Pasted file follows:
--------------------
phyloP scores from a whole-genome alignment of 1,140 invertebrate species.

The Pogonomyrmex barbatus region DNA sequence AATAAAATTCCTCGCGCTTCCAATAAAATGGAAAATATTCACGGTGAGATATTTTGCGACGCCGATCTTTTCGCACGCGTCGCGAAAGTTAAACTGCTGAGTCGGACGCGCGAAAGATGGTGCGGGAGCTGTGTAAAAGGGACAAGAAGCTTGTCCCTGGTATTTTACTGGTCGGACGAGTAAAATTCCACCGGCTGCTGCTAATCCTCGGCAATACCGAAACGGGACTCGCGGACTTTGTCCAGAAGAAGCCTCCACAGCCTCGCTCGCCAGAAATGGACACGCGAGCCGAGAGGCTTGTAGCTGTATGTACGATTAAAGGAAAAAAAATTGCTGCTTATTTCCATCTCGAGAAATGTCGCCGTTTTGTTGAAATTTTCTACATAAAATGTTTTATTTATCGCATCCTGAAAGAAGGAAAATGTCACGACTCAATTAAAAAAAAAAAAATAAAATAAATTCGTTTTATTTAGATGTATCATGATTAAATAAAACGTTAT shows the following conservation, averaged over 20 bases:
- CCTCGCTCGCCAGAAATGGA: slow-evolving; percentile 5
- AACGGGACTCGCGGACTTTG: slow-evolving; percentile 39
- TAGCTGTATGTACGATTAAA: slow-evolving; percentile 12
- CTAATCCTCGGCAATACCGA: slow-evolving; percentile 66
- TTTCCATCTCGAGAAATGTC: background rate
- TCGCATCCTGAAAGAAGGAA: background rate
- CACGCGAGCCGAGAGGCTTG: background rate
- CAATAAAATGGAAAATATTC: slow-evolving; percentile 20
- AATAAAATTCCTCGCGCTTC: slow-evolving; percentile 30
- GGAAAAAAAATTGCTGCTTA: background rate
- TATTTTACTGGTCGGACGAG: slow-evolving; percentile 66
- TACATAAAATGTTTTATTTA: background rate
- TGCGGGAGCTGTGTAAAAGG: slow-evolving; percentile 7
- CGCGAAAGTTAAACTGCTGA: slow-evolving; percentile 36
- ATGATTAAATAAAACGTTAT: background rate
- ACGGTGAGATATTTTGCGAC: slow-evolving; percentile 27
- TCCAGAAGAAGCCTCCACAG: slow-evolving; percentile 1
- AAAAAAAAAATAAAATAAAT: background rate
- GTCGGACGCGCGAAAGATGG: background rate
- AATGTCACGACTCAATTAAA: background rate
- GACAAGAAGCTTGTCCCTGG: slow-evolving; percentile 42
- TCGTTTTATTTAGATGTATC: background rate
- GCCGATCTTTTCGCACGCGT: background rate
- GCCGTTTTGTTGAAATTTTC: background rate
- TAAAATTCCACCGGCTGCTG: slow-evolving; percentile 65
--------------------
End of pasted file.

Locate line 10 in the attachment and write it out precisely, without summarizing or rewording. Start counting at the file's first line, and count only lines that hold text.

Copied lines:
- CAATAAAATGGAAAATATTC: slow-evolving; percentile 20